I came across a Newsweek article that greatly annoyed me, because this sort of thing has been going on for years now. The Republican Party’s efforts to suppress the black vote in Ohio in 2004 was largely successful, and their shenanigans in Florida in 2000 are legendary.
Well, they’re at it again. I’ll quote some of the establishing arguments, and then provide a link to the entire story.
by Jonathan Alter
Sep 11, 2008 | Updated: 2:37 p.m. ET Sep 11, 2008
The GOP is working to keep eligible African-Americans from voting in several states.
It was a mainstay of Jim Crow segregation: for 100 years after the Civil War, Southern white Democrats kept eligible blacks from voting with poll taxes, literacy tests and property requirements. Starting in the 1960s, the U.S. Supreme Court declared these assaults on the heart of American democracy unconstitutional.
Now, with the help of a 2008 Supreme Court decision, Crawford vs. Marion County (Indiana) Election Board, white Republicans in some areas will keep eligible blacks from voting by requiring driver’s licenses. Not only is this new-fangled discrimination constitutional, it’s spreading.
GOP proponents of the move say they are merely trying to reduce voter fraud. But while occasional efforts to stuff ballot boxes through phony absentee voting still surface, the incidence of individual vote fraud—voting when you aren’t eligible—is virtually non-existent, as “The Truth About Vote Fraud,” a study by the Brennan Center for Justice at New York University, clearly shows. In other words, the problem Republicans claim they want to combat with increased ID requirements doesn’t exist. Meanwhile, those ID hurdles facing individuals do nothing to stop the organized insiders who still try to game the system.
The motive here is political, not racial. Republicans aren’t bigots like the Jim Crow segregationists. But they know that increased turnout in poor, black neighborhoods is good for Democrats. In that sense, the effort to suppress voting still amounts to the practical equivalent of racism.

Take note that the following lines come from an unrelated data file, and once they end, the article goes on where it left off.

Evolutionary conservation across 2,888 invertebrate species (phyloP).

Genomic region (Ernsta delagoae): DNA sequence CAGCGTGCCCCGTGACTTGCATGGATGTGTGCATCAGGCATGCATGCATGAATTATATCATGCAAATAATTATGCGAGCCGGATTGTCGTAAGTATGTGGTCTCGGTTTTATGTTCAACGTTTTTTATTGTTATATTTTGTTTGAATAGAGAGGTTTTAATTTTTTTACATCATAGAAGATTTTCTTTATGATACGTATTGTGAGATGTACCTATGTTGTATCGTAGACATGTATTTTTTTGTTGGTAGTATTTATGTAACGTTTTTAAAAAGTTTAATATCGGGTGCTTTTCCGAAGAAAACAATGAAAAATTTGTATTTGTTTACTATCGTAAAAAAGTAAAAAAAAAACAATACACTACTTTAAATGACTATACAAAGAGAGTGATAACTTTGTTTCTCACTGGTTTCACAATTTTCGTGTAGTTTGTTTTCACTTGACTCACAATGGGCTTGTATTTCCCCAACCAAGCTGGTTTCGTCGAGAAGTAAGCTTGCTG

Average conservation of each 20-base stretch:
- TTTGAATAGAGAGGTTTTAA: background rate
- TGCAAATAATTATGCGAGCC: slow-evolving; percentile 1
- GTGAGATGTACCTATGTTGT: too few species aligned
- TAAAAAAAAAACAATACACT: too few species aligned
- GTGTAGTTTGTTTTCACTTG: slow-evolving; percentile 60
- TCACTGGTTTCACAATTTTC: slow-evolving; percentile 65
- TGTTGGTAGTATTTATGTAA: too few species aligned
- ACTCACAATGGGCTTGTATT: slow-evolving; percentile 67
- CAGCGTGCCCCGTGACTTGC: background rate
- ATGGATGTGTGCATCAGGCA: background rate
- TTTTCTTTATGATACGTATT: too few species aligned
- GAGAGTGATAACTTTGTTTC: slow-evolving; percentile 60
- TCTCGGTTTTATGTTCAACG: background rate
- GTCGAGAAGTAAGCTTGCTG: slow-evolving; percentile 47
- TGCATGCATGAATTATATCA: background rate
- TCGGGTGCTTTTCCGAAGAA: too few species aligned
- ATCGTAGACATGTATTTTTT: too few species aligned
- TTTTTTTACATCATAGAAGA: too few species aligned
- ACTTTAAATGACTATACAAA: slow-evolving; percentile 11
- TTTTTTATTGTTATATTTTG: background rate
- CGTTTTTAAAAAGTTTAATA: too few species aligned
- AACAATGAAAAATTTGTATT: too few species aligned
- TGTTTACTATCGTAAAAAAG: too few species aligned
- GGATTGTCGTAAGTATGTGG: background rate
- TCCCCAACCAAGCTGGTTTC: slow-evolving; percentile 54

In Crawford, the court upheld an Indiana law essentially requiring a passport or driver’s license in order to vote. But more than two thirds of Indiana adults have no passports and nearly 15 percent have no driver’s licenses. These eligible voters, disproportionately African-American, will need to take a bus or catch a ride from a friend down to the motor vehicles bureau to make sure they obtain a nondriver photo ID. Otherwise, they cannot vote in Indiana this year.
To get an idea of how many African-Americans nationwide lack driver’s licenses, recall Hurricane Katrina in 2005, when thousands were stranded without transportation. “Crawford Republicans” could make the old “Jim Crow Democrats” look like pikers when it comes to voter suppression.
Consider Wisconsin, a swing state. Republicans officials there are suing to enforce a “no match, no vote” provision in state regulations, where voters must not only show a photo ID, but establish that it matches the name and number in the Department of Motor Vehicles or Social Security Administration database. (Democrats are resisting the suit.) These lists are riddled with errors in every state, as the Brennan Center has proven in its report, “Restoring the Right to Vote.”
How error prone? Florida wrongly purged tens of thousands of law-abiding, mostly Democratic, voters from the rolls in 2000, claiming they were felons. (This, among other things, cost Al Gore the presidency). Even after the Help America Vote Act (HAVA) and worldwide attention, the Florida software is still flawed. It requires only an 80 percent match to the name of a convicted felon. “So if there’s a murderous John Peterson, the software disenfranchises everyone named John Peters,” Andrew Hacker writes in a recent New York Review of Books.
[for the complete article, click here]